The joys of small things


The Weekend Australian - Travel - - Travel & Indulgence - MICHAEL KATAKIS

TANG­IER, Morocco, Oc­to­ber 12, 2006: I am wan­der­ing around the docks in Tang­ier. I have been watch­ing six boys pes­ter­ing a dog.

Fi­nally, one boy takes a stick and pokes the dogs as the other boys laugh. The boy does it again and the dog barks. The boy starts to im­i­tate the bark but the dog turns away. He then walks to an­other part of the street but the boys fol­low and throw the stick, hit­ting him on the head.

The dog has had enough. With re­mark­able speed the dog runs af­ter the boys. At one point I see him grab a piece of pants from one of his now pan­icked tor­men­tors. The po­lice are watch­ing this and laugh­ing. The dog, very ag­gres­sive now, chases one boy to a chain-link fence where he lands hard on his el­bow, which yields a crack­ing sound. He yells in pain. The dog turns and takes off for the oth­ers. One boy amaz­ingly jumps in the wa­ter and an­other runs on top of a car.

Now the po­lice come over and tell the boy to get off the car. It may be OKto be ripped apart by a dog, but clearly it is not all right to jump on a car.

I must con­fess I am cheer­ing for the dog. I sus­pect the po­lice are too, as they walk by the an­i­mal and pat his head. The dog set­tles down and calmly walks back to where he was be­fore. I like Tang­ier. PARIS, May 14, 2008: I have dis­cov­ered there is an evening of tango. I find the old build­ing on the city out­skirts and, as I en­ter, mu­sic is play­ing in the dis­tance. In the dimly lit room with the mu­sic that beck­ons, ex­pres­sion­less cou­ples twirl around the floor . . . peo­ple are seated around three of the four walls. A woman, with a black page­boy, red lips, a black dress, and spiked heels stares at me. She looks beau­ti­ful, and danger­ous.

I sit down by the back wall, con­cen­trat­ing on the feet mov­ing past me, try­ing to see a pat­tern in the dance. Af­ter 10 min­utes I can see no pat­tern, and try for an­other 10. The cou­ple is mes­meris­ing and the room is get­ting warm.

The danger­ous woman with red lips gets up and walks to­ward me. She sits to my left fac­ing for­ward. ‘‘Would you like to dance?’’ she asks. ‘‘I am watch­ing, try­ing to find a pat­tern.’’ ‘‘There is no pat­tern,’’ she says, still look­ing for­ward. ‘‘So, tell me what you see.’’

‘‘The best I can de­ter­mine is that the man builds the house and the woman dec­o­rates it.’’

‘‘That is a good de­scrip­tion of tango,’’ she says. ‘‘So, you like to watch.’’ ‘‘Yes.’’ ‘‘Tell me, watcher, do you ever do?’’ ‘‘I do. Some­times.’’ She laughs ever so slightly and it seems to me that at any other time and in any other place this con­ver­sa­tion would be part of a bad Hol­ly­wood script. ‘‘So you do, from time to time,’’ she con­tin­ues. ‘‘That’s a re­lief, for a per­son can­not live by watch­ing alone. I like to do, but I do like to be watched.’’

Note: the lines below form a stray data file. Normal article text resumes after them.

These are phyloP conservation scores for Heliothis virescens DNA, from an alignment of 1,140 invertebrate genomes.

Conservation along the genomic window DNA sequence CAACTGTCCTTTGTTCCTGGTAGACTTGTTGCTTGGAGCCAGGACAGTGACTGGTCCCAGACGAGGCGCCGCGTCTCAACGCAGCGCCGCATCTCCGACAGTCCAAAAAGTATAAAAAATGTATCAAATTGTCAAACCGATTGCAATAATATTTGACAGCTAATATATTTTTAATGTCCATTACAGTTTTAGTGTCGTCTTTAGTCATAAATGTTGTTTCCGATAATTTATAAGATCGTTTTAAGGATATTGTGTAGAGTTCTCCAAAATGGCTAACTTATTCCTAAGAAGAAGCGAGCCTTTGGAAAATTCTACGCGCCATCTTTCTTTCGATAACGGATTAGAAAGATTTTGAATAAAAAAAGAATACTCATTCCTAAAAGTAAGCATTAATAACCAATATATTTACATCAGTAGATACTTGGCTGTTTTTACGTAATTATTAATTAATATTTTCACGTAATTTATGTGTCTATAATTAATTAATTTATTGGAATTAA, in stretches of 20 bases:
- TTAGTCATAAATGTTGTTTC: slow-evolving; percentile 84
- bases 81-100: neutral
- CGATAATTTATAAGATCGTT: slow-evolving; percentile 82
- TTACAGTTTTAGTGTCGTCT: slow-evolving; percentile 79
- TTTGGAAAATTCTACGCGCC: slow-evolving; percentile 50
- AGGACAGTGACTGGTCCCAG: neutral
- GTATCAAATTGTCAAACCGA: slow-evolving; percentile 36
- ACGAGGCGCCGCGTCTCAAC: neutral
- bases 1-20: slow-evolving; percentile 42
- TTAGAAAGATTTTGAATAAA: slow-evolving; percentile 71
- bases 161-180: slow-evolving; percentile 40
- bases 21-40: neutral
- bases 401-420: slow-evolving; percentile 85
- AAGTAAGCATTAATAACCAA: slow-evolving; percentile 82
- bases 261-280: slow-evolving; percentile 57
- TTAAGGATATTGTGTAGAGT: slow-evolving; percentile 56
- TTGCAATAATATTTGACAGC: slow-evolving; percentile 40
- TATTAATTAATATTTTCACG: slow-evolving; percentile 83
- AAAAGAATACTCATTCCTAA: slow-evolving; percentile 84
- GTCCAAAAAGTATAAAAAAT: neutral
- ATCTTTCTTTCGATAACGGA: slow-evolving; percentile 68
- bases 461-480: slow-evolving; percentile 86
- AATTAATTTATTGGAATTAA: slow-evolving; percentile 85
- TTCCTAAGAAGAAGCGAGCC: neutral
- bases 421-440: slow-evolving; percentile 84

‘‘You are an at­trac­tive woman who seems danger­ous and that is al­ways ap­peal­ing to watch­ers and do­ers alike.’’ ‘‘Danger­ous? How do you mean?’’ she asks. As I’m about to an­swer, a small Asian man stands be­fore her and asks if she would like to dance. She stands, tow­er­ing over the man when, in an in­stant, he holds her. His body lan­guage changes and tak­ing charge, be­gins to ef­fort­lessly steer her around the room. I watch them but she never looks in my di­rec­tion. Look­ing again at the pass­ing feet, I still can­not see a pat­tern. HA­VANA, Cuba, May 2, 1998: I walked past the dark open­ing quickly and caught a glimpse of the great fish on the floor. I turned around and stepped into the door­way. Two old men were stand­ing over the mar­lin, which had just been cleaned.

The man who caught the fish seemed in his late 70s and was in re­mark­able shape. He wore thick glasses and a Chicago Bulls base­ball cap. In my very poor Span­ish I learn that this man had caught the fish on a han­d­line. He took me out­side and be­gan to show me how to cast the line from the wooden spool. His smile and en­thu­si­asm were in­fec­tious . . . he pulled up his shirt and there was a hard wash­board stom­ach that any health nut would envy.

For a mo­ment I just stared at this joy­ful old man. I re­alised he was above all the pol­i­tics and em­bar­gos, above Fidel and Amer­ica, above the chaotic lives so many of us live. I sus­pect he had al­ways lived in the mo­ment. He again demon­strated how to cast the line and when I fi­nally got it right, he grabbed my arm and pat­ted my back.

‘‘Prac­tice,’’ he said in Span­ish. ‘‘The plea­sure is in the do­ing you know.’’ This is an edited ex­tract from Trav­eller: Ob­ser­va­tions from an Amer­i­can in Ex­ile by Michael Katakis (Si­mon & Schus­ter Aus­tralia, $22.99; eBook, $13.99).

Newspapers in English

Newspapers from Australia

© PressReader. All rights reserved.